If you suspect your ISP is throttling BitTorrent traffic and don't want to wait for the Electronic Frontier Foundation (EFF) to prove it Google wants to help. Their new network measuerment platform, M-Lab, was launched yesterday along with three tools built on it. Glasnost, a tool for determing whether your ISP is manipulating BitTorrent traffic, is one of them.
Before you rush off to try it out you should be aware their servers are getting a lot of traffic right now and you may have to wait a long time to get through. No doubt this will change as the newness wears off and the publicity dies down somewhat.
If you just want to find out the results of other users' tests you can skp straight to the Glasnost results page which gives you a picture of results broken down by geographic area and time. It can't tell you what ISPs are found to be manipulating BitTorrent traffic though. You'll need to run the test for yourself to find out if yours does.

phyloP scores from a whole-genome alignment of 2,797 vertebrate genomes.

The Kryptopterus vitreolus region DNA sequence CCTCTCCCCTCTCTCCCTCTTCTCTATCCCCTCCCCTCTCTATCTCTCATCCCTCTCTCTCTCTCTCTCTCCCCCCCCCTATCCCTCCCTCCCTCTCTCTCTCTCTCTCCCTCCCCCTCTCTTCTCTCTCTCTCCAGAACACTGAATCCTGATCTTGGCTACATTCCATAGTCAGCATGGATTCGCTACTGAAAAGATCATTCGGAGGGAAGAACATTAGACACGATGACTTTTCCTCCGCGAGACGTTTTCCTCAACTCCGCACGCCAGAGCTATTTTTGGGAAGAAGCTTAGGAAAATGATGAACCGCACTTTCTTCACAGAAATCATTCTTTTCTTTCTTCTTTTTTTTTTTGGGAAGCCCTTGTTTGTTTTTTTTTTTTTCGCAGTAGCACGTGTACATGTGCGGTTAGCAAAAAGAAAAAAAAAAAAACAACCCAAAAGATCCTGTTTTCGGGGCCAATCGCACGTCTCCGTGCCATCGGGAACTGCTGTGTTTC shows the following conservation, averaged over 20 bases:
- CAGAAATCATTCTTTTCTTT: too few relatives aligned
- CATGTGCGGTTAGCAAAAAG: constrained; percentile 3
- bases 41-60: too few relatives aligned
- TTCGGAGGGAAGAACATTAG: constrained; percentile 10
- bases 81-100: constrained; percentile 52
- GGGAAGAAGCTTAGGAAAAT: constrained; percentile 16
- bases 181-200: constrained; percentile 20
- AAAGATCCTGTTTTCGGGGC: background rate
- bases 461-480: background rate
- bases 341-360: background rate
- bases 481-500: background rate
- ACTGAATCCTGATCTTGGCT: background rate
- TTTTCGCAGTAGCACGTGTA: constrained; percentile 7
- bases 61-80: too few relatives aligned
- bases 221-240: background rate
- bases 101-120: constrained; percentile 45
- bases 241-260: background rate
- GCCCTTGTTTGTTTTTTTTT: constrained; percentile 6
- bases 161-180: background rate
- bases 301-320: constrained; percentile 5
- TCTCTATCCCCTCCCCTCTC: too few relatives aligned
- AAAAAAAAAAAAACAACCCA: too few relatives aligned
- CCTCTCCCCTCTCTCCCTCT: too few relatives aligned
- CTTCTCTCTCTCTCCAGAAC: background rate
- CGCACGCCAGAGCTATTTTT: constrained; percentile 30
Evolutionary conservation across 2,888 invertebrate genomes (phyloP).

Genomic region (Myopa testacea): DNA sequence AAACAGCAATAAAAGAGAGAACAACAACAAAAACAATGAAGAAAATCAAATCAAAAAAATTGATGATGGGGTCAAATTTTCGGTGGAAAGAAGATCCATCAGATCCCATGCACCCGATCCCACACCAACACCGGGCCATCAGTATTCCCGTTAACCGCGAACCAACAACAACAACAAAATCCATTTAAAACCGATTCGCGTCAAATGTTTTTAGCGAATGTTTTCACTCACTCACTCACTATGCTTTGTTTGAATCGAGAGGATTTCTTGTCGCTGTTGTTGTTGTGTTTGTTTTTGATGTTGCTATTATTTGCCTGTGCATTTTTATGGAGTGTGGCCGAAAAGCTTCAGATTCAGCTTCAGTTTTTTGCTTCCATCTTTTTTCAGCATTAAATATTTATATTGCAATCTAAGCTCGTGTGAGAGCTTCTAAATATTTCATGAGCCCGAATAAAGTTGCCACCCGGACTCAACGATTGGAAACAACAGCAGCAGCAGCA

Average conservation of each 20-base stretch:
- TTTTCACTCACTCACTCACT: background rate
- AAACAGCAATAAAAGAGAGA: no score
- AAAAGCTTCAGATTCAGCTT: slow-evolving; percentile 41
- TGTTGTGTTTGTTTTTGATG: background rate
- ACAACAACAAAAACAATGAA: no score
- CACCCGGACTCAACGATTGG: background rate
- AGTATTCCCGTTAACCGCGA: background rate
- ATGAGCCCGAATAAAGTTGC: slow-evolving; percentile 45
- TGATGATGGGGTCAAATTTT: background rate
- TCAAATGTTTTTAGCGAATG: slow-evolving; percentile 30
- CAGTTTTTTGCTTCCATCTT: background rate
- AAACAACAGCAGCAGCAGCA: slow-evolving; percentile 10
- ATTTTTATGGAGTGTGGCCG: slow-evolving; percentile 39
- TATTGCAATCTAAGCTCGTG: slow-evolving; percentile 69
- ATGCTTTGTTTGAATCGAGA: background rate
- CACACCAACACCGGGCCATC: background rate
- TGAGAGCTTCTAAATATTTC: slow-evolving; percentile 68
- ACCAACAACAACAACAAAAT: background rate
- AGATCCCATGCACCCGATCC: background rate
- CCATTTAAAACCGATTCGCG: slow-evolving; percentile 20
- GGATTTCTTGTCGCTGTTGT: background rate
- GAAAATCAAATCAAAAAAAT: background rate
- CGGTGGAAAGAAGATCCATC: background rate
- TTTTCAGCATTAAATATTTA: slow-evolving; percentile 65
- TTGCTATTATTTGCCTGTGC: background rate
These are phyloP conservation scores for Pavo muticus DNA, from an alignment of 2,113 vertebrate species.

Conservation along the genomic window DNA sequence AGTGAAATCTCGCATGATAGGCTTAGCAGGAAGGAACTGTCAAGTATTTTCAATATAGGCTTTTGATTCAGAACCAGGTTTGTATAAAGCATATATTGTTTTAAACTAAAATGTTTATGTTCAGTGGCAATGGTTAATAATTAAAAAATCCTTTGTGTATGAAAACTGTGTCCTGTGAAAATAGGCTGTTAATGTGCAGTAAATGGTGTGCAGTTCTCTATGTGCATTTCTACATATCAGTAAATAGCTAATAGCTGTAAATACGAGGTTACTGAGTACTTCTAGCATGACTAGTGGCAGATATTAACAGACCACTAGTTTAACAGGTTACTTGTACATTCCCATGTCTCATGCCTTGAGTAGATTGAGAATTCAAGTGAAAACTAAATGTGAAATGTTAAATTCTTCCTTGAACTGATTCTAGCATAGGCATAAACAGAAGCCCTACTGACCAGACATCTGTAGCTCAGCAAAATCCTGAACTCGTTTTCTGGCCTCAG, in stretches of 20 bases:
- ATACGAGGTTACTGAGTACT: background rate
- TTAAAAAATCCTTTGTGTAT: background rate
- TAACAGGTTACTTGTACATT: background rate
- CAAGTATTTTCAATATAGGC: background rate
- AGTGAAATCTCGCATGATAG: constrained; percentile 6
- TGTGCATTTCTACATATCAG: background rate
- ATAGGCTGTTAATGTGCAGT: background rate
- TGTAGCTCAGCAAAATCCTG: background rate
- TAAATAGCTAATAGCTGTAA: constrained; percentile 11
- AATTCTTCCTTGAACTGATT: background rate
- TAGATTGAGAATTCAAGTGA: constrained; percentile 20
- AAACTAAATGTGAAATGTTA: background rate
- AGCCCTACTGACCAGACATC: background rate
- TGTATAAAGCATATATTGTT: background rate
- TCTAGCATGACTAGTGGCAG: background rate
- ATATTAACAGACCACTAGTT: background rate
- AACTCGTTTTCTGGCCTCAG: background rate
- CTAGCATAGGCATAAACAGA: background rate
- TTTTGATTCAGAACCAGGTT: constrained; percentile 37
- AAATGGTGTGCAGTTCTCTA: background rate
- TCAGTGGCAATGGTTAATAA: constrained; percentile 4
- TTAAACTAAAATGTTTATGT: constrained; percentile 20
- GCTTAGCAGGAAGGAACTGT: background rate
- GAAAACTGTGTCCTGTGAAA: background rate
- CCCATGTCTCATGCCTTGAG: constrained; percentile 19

Obviously we know that there are several ISPs who have either been caught or admitted to interfering with various types of internet traffic. It's likely there is more going on than anyone has discovered yet.
You may have more luck running the other tests. Both are fairly dependent on using servers located as geographically close to you, so unless you happen to be in the San Francisco Bay area you'll want to use the server list to find something closer.
One is called Network Diagnostic Test (NDT), which is basically a thorough and fairly sophisticated speed test. The last test is Network Path and Application Diagnosis (NPAD). It tests for common "last mile" internet connection problems.
Last mile refers to the portion of your internet connection which leads directly to your residence. It's the portion between your provider's equipment and yours.
Although you're more likely to get these last two tests to load, you may still find there's a long wait. Fortunately both include queues so you can get "in line" for the test and simply wait until your turn comes.